One more perplexing issue with Game A is that when you win, you get to put your name into the High Scores list. The first thing you need to realize is that the three high scorers Nintendo picked are actually a group of Nepali sheepherders without hands. And they have Down Syndrome. Therefore, if you can even get five blocks to fall from the top, you're going to be named a high scorer.

But the thing that always got me was high scorer number 2: Otasan. Who or what in the world is an Otasan? I understand that translations didn't always come through clearly from Japanese to English, but you can't just cop out and throw random characters down and call it a name. Just because "Ju7s*n!" is seven characters long doesn't make the string a name any more than entering "Otasan" does.

The other mode, Game B, was intended for both small children and for the exceptionally skilled. If you play Game B without increasing the level rating, you can doze off for a few hours and wake up to find that you have beaten the game on stage 9. For winning here, we are rewarded with random things flying over St. Basil's (including the Space Shuttle which is apparently running low-altitude spy missions.) However, if you win on stage 9 we inexplicably travel to some old castle where a guy is playing a violin. Don't ask.

The way to make Tetris the hardest it can be is to increase the levels. If you bump it up to level 5, it makes it quite a bit trickier to accomplish your task of completing twenty-five lines. Winning on this mode gives you all kinds of things flying over St. Basil's (like an armada of Space Shuttles. Geez, that was quite the inferiority complex the Soviets had in regards to our space program.) Like level 0, however, level 5 gives you an extra special "We love you Nintendo customer!" prize for beating it. We again go back to the mystery castle, but this time we have our favorite Nintendo characters dancing gaily (I'll let you choose the definition) to the same victory tune the game has been feeding us on the other screens. Characters include Donkey Kong, Kid Icarus, Link, Princess Toadstool, Mario and Luigi (who, just like in Super Mario Bros. 2, is jumping around like an idiot.) I think my favorite, though, was seeing Samus (that's right, the Metroid dude) playing a violin. I mean, the guest cameos were fun and all, but do we really need to defame the reputation of one of the baddest NES characters? Somehow, I think this Pazhitnov's fault. Or maybe it's Otasan's........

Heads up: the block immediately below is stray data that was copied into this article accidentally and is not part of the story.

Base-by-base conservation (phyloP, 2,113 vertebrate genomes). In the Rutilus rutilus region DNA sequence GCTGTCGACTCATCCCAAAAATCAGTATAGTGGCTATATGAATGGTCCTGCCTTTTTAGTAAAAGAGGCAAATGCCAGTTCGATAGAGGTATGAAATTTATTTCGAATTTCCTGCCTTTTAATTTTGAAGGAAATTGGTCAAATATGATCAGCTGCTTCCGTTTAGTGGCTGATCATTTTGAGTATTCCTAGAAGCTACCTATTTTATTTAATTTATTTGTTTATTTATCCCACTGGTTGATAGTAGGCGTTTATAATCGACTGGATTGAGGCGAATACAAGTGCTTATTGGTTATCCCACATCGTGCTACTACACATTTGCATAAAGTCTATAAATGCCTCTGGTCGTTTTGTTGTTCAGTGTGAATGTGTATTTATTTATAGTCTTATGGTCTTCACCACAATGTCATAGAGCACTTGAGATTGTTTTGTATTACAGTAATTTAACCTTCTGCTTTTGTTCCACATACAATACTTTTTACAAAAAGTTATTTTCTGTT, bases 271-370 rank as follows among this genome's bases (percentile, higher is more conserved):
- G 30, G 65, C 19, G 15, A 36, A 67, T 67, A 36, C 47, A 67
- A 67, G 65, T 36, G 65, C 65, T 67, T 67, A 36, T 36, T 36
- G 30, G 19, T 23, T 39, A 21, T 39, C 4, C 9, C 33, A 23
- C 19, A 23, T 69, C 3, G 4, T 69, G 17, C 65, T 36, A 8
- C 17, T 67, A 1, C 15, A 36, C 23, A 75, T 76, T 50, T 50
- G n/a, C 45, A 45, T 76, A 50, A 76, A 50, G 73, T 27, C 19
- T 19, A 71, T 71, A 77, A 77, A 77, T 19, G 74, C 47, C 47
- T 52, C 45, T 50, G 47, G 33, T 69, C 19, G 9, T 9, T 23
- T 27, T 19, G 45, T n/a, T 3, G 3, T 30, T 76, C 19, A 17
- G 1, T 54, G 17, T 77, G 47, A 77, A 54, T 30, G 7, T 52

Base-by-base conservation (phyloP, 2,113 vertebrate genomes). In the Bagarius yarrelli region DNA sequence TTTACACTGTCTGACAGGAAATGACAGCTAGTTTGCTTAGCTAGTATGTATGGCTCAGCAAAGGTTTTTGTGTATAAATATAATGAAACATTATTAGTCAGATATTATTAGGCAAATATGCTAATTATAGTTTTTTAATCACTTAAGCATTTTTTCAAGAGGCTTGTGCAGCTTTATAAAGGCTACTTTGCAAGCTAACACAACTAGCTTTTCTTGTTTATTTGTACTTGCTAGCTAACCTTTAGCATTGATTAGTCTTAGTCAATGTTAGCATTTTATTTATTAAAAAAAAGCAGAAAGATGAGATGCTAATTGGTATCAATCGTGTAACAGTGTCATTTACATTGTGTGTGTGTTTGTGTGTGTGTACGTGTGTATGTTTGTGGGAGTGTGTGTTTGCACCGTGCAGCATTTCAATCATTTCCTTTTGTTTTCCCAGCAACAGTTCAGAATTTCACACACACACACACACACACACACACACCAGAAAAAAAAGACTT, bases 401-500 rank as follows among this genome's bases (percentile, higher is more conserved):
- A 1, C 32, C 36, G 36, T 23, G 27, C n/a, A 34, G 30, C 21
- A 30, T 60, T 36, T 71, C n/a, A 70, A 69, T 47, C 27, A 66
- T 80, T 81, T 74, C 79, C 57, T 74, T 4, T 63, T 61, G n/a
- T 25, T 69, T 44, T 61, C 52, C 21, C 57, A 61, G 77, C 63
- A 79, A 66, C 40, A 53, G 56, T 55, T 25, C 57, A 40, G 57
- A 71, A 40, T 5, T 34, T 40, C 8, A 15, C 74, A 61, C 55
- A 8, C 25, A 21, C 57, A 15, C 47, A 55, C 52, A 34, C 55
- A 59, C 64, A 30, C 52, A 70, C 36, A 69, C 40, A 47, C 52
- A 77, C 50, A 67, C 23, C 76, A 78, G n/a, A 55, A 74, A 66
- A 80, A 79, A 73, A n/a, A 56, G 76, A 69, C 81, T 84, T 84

Bottom Line

If you own an NES and don't own Tetris, you are actually in violation of a goodwill treaty that Ronald Reagan and Mikhail Gorbachev signed in 1988. The treaty states:

The nations of USA and USSR hereby peacefully agree to the following terms:
  • All American children are required to buy Tetris for their video game systems
  • All Soviet children are required to buy corn meal for their goats
So unless you want to be tried in an international court, I'd strongly suggest you add this to your NES collection as soon as possible.

E-mail the Leonardite
Hi guys, I'm Alexey Pazhitnov! I'm the one who gave you Tetris. Do you like my sweater? This is Soviet-issue twill, folks.

Moments later these people all perished in the inferno-like plume that the Cathedral expelled as it blasted off into the heavens.

Most of you won't know who Chase is talking about when he mentions Ruslan Nechay. Ruslan was a Russian foreign exchange student who looked like North Dakota senator Kent Conrad, who is pictured above. Did you know that Kent is the only current legislator who has a 9.56 rating on Talk about a heartthrob.

Taken from a review of Tetris:
"The difficultly in Tetris progresses steadily. The first stage (aptly named Level Zero) features painstakingly slow blocks, that only a retarded chimp named Lucy couldn't handle. However, the speed is steadily increased each level, until at one point it becomes too much for the player."

Actually, I'm pretty sure a retarded chimp wouldn't be able to play video games at all, much less live. Note to readers: When reviewing things, phrases like "retarded chimp named Lucy" aren't funny. But phrases like "Bill Parcells is a homo" are pure gold.

A quick Google search of the word "Otasan" yielded a picture of this guy, who I assume has that name. Here's what he has to say:

"Hey, Leonardite, rockin' site. See this in my spoon? These are the guts of the last guy who made fun of my name. HA HA HA HA HA HA HA.........I'm done."

Back to the NES Lair